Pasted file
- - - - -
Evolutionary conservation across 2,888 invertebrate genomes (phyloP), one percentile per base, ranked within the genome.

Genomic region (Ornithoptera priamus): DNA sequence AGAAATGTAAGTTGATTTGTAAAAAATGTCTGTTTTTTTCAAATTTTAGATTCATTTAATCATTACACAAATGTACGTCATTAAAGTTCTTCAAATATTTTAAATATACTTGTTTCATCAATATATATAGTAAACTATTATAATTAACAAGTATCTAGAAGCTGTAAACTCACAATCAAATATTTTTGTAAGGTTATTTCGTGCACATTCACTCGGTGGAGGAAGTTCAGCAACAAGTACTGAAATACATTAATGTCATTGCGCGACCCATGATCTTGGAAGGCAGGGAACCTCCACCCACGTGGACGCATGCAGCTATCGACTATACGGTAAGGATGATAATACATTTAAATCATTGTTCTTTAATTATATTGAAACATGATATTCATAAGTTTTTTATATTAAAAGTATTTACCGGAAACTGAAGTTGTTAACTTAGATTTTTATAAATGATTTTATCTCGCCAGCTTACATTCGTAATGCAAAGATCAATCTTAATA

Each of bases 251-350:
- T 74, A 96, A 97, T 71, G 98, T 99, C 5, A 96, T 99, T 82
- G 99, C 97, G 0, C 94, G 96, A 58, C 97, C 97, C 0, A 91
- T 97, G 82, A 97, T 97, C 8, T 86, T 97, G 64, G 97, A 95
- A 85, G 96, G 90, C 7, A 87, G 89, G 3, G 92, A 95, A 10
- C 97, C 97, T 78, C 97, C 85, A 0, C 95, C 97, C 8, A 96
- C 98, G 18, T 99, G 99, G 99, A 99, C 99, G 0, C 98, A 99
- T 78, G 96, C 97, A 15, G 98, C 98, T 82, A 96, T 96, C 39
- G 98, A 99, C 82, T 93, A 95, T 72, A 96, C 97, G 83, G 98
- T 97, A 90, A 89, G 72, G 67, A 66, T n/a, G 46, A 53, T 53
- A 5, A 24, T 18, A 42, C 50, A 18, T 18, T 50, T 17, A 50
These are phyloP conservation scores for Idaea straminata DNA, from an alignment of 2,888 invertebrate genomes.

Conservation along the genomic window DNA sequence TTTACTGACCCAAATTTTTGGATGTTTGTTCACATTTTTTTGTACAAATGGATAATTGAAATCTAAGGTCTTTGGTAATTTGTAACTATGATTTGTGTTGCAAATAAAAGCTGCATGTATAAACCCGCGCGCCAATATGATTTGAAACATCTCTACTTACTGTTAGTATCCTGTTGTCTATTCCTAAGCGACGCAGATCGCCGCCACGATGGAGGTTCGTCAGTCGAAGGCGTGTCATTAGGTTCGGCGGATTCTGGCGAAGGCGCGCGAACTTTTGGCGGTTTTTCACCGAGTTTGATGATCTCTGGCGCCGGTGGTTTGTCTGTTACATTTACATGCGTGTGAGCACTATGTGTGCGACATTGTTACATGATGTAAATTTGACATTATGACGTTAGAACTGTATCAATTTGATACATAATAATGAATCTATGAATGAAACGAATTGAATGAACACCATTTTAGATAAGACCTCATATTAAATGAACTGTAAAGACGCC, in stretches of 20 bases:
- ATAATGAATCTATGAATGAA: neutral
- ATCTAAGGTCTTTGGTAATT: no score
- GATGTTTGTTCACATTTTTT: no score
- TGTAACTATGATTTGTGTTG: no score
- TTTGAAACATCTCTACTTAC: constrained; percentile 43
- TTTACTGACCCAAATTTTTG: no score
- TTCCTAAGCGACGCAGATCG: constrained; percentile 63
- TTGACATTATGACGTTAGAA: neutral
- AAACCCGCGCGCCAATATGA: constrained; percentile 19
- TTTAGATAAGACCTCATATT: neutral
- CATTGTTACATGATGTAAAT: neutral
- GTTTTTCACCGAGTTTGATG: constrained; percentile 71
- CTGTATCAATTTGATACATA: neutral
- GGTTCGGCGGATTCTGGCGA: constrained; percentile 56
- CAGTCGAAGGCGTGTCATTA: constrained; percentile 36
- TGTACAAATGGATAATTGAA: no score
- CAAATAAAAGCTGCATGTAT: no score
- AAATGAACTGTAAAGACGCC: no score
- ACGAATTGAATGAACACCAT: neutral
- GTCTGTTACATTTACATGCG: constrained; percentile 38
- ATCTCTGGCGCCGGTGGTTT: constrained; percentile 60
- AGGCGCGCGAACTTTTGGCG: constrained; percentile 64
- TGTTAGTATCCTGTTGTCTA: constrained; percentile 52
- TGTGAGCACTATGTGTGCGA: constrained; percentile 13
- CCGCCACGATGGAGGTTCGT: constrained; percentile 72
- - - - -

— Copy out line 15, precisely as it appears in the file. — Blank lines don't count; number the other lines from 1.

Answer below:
Conservation along the genomic window DNA sequence TTTACTGACCCAAATTTTTGGATGTTTGTTCACATTTTTTTGTACAAATGGATAATTGAAATCTAAGGTCTTTGGTAATTTGTAACTATGATTTGTGTTGCAAATAAAAGCTGCATGTATAAACCCGCGCGCCAATATGATTTGAAACATCTCTACTTACTGTTAGTATCCTGTTGTCTATTCCTAAGCGACGCAGATCGCCGCCACGATGGAGGTTCGTCAGTCGAAGGCGTGTCATTAGGTTCGGCGGATTCTGGCGAAGGCGCGCGAACTTTTGGCGGTTTTTCACCGAGTTTGATGATCTCTGGCGCCGGTGGTTTGTCTGTTACATTTACATGCGTGTGAGCACTATGTGTGCGACATTGTTACATGATGTAAATTTGACATTATGACGTTAGAACTGTATCAATTTGATACATAATAATGAATCTATGAATGAAACGAATTGAATGAACACCATTTTAGATAAGACCTCATATTAAATGAACTGTAAAGACGCC, in stretches of 20 bases: